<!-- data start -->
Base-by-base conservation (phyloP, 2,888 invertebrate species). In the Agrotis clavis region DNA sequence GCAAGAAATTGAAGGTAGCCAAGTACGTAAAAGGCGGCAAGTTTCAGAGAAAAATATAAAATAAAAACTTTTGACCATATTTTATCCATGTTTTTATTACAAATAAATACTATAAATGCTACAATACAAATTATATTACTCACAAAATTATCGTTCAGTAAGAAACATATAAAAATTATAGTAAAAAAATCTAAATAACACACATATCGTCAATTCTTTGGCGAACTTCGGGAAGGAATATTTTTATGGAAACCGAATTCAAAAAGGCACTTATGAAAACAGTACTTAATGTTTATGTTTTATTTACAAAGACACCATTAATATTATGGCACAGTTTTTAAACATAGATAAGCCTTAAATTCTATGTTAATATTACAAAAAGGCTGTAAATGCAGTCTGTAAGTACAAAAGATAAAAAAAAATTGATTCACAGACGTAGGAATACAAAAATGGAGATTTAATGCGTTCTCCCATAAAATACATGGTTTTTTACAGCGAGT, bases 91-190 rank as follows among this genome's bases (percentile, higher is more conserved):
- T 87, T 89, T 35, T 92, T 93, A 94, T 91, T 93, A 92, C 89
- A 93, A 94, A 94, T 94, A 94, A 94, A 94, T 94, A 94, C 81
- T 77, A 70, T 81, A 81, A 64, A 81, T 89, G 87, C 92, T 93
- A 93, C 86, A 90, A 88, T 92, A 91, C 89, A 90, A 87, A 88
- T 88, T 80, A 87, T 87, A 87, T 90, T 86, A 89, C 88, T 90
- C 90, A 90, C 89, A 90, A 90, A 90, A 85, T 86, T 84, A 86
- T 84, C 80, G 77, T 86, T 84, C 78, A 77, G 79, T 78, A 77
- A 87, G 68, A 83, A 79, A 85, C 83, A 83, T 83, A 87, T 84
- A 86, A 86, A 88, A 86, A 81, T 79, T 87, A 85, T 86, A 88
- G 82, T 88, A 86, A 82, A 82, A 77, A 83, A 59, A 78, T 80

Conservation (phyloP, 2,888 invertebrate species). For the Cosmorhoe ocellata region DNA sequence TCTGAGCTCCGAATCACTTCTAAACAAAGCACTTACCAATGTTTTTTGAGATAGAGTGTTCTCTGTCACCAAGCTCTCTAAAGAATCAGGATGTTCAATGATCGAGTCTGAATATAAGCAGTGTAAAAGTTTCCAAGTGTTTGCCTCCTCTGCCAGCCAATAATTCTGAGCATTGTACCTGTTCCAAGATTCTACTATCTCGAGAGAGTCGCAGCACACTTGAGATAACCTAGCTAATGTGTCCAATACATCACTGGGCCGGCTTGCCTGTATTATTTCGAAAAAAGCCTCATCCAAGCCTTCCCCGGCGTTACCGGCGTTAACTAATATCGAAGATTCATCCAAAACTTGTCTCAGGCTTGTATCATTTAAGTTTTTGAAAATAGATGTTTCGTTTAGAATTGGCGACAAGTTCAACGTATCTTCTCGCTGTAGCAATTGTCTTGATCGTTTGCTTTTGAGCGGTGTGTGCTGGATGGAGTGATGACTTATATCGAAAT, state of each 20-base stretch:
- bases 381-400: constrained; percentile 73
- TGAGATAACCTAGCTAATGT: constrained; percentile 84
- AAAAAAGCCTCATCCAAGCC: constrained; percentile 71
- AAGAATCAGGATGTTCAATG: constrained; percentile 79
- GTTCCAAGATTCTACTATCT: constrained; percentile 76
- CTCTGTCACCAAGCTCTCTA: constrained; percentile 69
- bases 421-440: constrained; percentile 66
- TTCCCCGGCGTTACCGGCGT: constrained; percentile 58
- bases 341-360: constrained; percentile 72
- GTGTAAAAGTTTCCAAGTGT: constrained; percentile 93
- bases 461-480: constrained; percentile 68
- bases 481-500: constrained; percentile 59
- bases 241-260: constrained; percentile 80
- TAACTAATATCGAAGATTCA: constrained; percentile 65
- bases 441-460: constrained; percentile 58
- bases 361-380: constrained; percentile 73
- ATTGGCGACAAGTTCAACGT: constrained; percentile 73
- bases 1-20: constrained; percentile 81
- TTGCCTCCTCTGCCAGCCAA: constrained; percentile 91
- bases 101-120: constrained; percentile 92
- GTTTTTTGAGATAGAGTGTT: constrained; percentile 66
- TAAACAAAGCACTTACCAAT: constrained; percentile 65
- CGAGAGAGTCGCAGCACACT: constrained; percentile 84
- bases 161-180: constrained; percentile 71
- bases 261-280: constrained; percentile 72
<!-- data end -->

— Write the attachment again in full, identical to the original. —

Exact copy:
Base-by-base conservation (phyloP, 2,888 invertebrate species). In the Agrotis clavis region DNA sequence GCAAGAAATTGAAGGTAGCCAAGTACGTAAAAGGCGGCAAGTTTCAGAGAAAAATATAAAATAAAAACTTTTGACCATATTTTATCCATGTTTTTATTACAAATAAATACTATAAATGCTACAATACAAATTATATTACTCACAAAATTATCGTTCAGTAAGAAACATATAAAAATTATAGTAAAAAAATCTAAATAACACACATATCGTCAATTCTTTGGCGAACTTCGGGAAGGAATATTTTTATGGAAACCGAATTCAAAAAGGCACTTATGAAAACAGTACTTAATGTTTATGTTTTATTTACAAAGACACCATTAATATTATGGCACAGTTTTTAAACATAGATAAGCCTTAAATTCTATGTTAATATTACAAAAAGGCTGTAAATGCAGTCTGTAAGTACAAAAGATAAAAAAAAATTGATTCACAGACGTAGGAATACAAAAATGGAGATTTAATGCGTTCTCCCATAAAATACATGGTTTTTTACAGCGAGT, bases 91-190 rank as follows among this genome's bases (percentile, higher is more conserved):
- T 87, T 89, T 35, T 92, T 93, A 94, T 91, T 93, A 92, C 89
- A 93, A 94, A 94, T 94, A 94, A 94, A 94, T 94, A 94, C 81
- T 77, A 70, T 81, A 81, A 64, A 81, T 89, G 87, C 92, T 93
- A 93, C 86, A 90, A 88, T 92, A 91, C 89, A 90, A 87, A 88
- T 88, T 80, A 87, T 87, A 87, T 90, T 86, A 89, C 88, T 90
- C 90, A 90, C 89, A 90, A 90, A 90, A 85, T 86, T 84, A 86
- T 84, C 80, G 77, T 86, T 84, C 78, A 77, G 79, T 78, A 77
- A 87, G 68, A 83, A 79, A 85, C 83, A 83, T 83, A 87, T 84
- A 86, A 86, A 88, A 86, A 81, T 79, T 87, A 85, T 86, A 88
- G 82, T 88, A 86, A 82, A 82, A 77, A 83, A 59, A 78, T 80

Conservation (phyloP, 2,888 invertebrate species). For the Cosmorhoe ocellata region DNA sequence TCTGAGCTCCGAATCACTTCTAAACAAAGCACTTACCAATGTTTTTTGAGATAGAGTGTTCTCTGTCACCAAGCTCTCTAAAGAATCAGGATGTTCAATGATCGAGTCTGAATATAAGCAGTGTAAAAGTTTCCAAGTGTTTGCCTCCTCTGCCAGCCAATAATTCTGAGCATTGTACCTGTTCCAAGATTCTACTATCTCGAGAGAGTCGCAGCACACTTGAGATAACCTAGCTAATGTGTCCAATACATCACTGGGCCGGCTTGCCTGTATTATTTCGAAAAAAGCCTCATCCAAGCCTTCCCCGGCGTTACCGGCGTTAACTAATATCGAAGATTCATCCAAAACTTGTCTCAGGCTTGTATCATTTAAGTTTTTGAAAATAGATGTTTCGTTTAGAATTGGCGACAAGTTCAACGTATCTTCTCGCTGTAGCAATTGTCTTGATCGTTTGCTTTTGAGCGGTGTGTGCTGGATGGAGTGATGACTTATATCGAAAT, state of each 20-base stretch:
- bases 381-400: constrained; percentile 73
- TGAGATAACCTAGCTAATGT: constrained; percentile 84
- AAAAAAGCCTCATCCAAGCC: constrained; percentile 71
- AAGAATCAGGATGTTCAATG: constrained; percentile 79
- GTTCCAAGATTCTACTATCT: constrained; percentile 76
- CTCTGTCACCAAGCTCTCTA: constrained; percentile 69
- bases 421-440: constrained; percentile 66
- TTCCCCGGCGTTACCGGCGT: constrained; percentile 58
- bases 341-360: constrained; percentile 72
- GTGTAAAAGTTTCCAAGTGT: constrained; percentile 93
- bases 461-480: constrained; percentile 68
- bases 481-500: constrained; percentile 59
- bases 241-260: constrained; percentile 80
- TAACTAATATCGAAGATTCA: constrained; percentile 65
- bases 441-460: constrained; percentile 58
- bases 361-380: constrained; percentile 73
- ATTGGCGACAAGTTCAACGT: constrained; percentile 73
- bases 1-20: constrained; percentile 81
- TTGCCTCCTCTGCCAGCCAA: constrained; percentile 91
- bases 101-120: constrained; percentile 92
- GTTTTTTGAGATAGAGTGTT: constrained; percentile 66
- TAAACAAAGCACTTACCAAT: constrained; percentile 65
- CGAGAGAGTCGCAGCACACT: constrained; percentile 84
- bases 161-180: constrained; percentile 71
- bases 261-280: constrained; percentile 72